As the Middle Ages came to an end in the 1400s, a new era of art and culture was born in Italy. The Renaissance—a term derived from the Italian word Rinascimento, or “rebirth”—is often regarded as a golden age of art, music, and literature, which had a profound impact on the course of art history.
Not only did this period introduce essential creative concepts like linear perspective, foreshortening, and anatomical realism, it also produced famous artists like Botticelli, Leonardo da Vinci, and Michelangelo. For the first time since antiquity, painters sought to make naturalistic depictions of their subjects based on humanist ideals.
Want to see how Italian art developed between the 14th and 16th centuries? Here, we will take a look at 20 famous Renaissance paintings that left their mark on history.
Take a tour of the Italian Renaissance and learn about 20 famous paintings from the era.
Masaccio, Holy Trinity, c.1427
Painted in the Dominican Church of Santa Maria Novella, Florence, the Holy Trinity fresco is the earliest surviving painting to use systematic linear perspective. According to records, Masaccio placed a nail at the vanishing point and attached strings to determine how the lines converged.
Paolo Uccello, The Battle of San Romano, c. 1435–1460
Artist and mathematician Paolo Uccello created three paintings to represent the battle of San Romano—an event that occurred just outside of Florence in 1432. Although he used perspective to create a sense of depth in the composition, he also rendered the scene in such a way that it resembles a theatrical stage.
Piero della Francesca, Flagellation of Christ, c. 1468–70
Piero della Francesca's The Flagellation of Christ is another early example of linear perspective in Renaissance art. Called “the greatest small painting in the world” by art historian Kenneth Clark, it features an unusual composition based around the theme of the flagellation of Christ by the Romans. In the foreground is a trio of men, which possibly represent the past, present, and future, and in the background is Christ being flagellated by a Roman soldier as Pontius Pilate watches on.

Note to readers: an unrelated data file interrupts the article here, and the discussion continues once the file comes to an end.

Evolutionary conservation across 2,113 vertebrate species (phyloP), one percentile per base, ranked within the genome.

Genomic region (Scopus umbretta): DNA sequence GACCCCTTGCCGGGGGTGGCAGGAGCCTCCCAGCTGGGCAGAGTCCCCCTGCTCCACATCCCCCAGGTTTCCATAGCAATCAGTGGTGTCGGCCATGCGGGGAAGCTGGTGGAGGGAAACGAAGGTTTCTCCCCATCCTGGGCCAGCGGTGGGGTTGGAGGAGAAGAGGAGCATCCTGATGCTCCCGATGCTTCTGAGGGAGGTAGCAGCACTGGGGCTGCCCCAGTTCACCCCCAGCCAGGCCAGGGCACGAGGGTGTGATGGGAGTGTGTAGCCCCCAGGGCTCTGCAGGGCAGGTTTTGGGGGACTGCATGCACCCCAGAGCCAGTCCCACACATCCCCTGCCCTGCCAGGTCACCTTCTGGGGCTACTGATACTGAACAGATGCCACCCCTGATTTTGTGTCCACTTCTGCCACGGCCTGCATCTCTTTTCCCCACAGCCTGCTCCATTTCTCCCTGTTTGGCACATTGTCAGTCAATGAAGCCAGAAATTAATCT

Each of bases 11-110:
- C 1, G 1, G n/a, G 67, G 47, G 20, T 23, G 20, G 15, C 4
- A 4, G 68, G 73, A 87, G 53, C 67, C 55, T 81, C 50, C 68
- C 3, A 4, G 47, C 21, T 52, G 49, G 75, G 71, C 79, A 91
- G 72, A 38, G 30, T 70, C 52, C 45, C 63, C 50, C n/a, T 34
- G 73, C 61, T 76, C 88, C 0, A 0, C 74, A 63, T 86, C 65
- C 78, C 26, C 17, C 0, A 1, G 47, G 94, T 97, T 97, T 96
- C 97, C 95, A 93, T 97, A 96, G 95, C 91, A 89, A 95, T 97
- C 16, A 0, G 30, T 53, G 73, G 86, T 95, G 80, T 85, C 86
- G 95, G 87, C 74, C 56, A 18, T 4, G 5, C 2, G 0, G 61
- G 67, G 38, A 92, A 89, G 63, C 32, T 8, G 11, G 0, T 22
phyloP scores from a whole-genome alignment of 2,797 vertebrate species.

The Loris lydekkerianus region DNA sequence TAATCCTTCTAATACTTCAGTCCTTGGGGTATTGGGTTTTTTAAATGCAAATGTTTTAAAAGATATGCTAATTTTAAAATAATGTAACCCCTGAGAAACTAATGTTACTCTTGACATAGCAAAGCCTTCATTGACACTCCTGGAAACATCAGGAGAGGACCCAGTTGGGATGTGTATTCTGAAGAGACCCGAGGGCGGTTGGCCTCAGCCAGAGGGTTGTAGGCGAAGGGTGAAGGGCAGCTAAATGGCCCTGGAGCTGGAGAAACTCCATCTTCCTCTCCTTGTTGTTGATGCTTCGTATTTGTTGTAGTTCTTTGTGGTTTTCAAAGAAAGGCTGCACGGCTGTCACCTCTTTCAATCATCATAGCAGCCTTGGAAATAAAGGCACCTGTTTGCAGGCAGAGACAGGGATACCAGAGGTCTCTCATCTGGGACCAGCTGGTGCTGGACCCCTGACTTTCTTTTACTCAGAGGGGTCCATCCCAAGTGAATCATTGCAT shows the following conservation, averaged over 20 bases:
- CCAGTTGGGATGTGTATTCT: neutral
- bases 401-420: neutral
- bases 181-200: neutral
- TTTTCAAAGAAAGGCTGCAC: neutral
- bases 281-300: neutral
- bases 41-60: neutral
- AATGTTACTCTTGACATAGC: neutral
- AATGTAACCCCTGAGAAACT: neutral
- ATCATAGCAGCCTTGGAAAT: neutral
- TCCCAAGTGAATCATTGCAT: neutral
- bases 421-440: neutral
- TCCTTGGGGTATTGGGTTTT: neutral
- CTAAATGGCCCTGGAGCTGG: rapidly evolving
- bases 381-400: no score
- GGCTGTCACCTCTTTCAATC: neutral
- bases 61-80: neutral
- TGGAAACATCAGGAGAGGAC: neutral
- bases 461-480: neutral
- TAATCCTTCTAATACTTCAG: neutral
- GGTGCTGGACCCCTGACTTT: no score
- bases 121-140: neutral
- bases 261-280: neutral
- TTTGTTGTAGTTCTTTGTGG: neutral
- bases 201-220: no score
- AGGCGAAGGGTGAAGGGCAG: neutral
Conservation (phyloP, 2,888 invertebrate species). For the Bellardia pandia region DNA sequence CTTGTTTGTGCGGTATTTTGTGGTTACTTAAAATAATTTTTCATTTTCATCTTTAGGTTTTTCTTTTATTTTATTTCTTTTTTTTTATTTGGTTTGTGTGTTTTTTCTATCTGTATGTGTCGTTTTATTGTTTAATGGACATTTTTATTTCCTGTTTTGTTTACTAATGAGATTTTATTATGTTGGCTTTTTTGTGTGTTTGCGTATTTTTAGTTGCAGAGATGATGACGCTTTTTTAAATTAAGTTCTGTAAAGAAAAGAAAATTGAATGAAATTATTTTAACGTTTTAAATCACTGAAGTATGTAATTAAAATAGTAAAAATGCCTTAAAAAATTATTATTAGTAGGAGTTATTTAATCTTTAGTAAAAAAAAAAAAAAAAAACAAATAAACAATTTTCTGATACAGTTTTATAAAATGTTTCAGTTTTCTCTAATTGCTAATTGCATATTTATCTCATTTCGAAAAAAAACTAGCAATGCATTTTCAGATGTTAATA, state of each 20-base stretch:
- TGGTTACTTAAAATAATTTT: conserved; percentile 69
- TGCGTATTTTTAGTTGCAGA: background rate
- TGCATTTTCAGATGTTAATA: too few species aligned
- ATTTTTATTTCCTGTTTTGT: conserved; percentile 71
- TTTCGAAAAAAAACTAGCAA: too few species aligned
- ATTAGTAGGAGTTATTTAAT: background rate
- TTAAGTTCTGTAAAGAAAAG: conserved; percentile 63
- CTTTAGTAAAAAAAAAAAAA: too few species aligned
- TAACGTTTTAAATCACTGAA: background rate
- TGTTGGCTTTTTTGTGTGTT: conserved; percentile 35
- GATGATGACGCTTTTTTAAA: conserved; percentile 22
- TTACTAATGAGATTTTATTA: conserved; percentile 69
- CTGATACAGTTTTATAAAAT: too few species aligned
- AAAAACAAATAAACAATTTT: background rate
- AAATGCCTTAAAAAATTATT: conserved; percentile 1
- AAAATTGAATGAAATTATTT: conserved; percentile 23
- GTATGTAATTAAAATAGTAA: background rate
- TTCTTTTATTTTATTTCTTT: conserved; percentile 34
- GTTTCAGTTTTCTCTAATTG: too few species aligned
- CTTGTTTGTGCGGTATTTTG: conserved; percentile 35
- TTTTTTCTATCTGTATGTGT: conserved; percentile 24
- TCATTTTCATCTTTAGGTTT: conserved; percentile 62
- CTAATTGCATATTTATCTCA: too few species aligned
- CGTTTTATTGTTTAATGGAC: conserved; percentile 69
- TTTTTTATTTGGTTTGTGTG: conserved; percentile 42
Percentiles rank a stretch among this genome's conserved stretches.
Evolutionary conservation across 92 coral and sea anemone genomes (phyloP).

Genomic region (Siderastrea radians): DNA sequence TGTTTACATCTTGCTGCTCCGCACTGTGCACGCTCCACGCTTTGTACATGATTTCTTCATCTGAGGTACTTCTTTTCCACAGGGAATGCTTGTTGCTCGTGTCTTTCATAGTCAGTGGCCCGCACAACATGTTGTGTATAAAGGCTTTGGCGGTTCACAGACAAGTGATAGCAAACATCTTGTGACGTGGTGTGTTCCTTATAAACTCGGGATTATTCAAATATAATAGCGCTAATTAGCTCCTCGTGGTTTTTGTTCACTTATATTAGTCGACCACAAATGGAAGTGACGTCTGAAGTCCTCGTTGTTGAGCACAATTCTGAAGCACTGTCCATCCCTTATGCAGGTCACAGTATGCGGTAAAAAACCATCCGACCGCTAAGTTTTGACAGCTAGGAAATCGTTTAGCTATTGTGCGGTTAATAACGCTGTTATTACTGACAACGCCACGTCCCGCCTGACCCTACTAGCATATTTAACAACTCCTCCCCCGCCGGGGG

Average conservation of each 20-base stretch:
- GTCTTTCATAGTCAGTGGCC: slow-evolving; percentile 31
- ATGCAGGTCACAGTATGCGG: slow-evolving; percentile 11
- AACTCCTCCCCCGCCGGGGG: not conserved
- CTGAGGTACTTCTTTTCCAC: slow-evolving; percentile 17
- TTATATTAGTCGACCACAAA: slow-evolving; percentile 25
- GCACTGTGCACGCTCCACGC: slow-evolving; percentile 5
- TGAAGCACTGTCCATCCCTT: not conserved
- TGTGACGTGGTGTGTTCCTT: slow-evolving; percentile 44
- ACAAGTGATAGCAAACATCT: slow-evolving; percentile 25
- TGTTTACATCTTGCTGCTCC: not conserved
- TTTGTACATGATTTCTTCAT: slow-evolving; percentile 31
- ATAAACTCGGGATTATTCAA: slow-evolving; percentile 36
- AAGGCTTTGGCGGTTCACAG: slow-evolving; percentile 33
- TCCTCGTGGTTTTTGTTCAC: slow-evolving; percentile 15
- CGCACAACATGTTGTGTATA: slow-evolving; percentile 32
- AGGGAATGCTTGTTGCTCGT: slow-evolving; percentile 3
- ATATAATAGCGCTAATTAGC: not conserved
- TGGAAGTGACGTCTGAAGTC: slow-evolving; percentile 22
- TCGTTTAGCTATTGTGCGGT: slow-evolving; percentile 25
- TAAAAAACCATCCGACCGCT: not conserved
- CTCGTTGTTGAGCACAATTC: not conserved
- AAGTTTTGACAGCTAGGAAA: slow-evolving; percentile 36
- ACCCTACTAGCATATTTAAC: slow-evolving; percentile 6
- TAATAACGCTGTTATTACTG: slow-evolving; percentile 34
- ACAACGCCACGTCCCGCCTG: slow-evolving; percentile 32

Antonello da Messina, St. Jerome in His Study, c.1474
According to art historian Giorgio Vasari, Antonello da Messina introduced oil painting—the medium popularized in the Northern Renaissance—to Italy. His work St. Jerome in His Study clearly showed the influence of Jan Van Eyck‘s precise style of painting.
The complex design of the piece is based on the different kinds of knowledge: human, natural, and divine. Da Messina uses perspective and geometry to organize the iconography within the architectural space.
Andrea Mantegna, Lamentation of Christ, c. 1480s
Renaissance artist Andrea Mantegna was known for experimenting with perspective in his art, and this interest is best exemplified in his tempera painting Lamentation of Christ. This piece depicts the Virgin Mary, Saint John, and Mary Magdalene crying over the dead body of Christ. However, unlike other Lamentations, Mantegna employs dramatic foreshortening in the painting so that the viewer is staring at Christ's body feet-first.
Pietro Perugino, Delivery of the Keys, c. 1481–2
Although his pupil Raphael surpassed him in fame, Pietro Perugino made significant contributions to Renaissance art. Delivery of the Keys is one of his most important frescoes, which is situated in the Sistine Chapel.
It portrays the scene in Matthew 16 in which Jesus gives the keys to the kingdom of heaven to Saint Peter. The piece is an excellent example of how the artist used linear perspective to give depth to his background.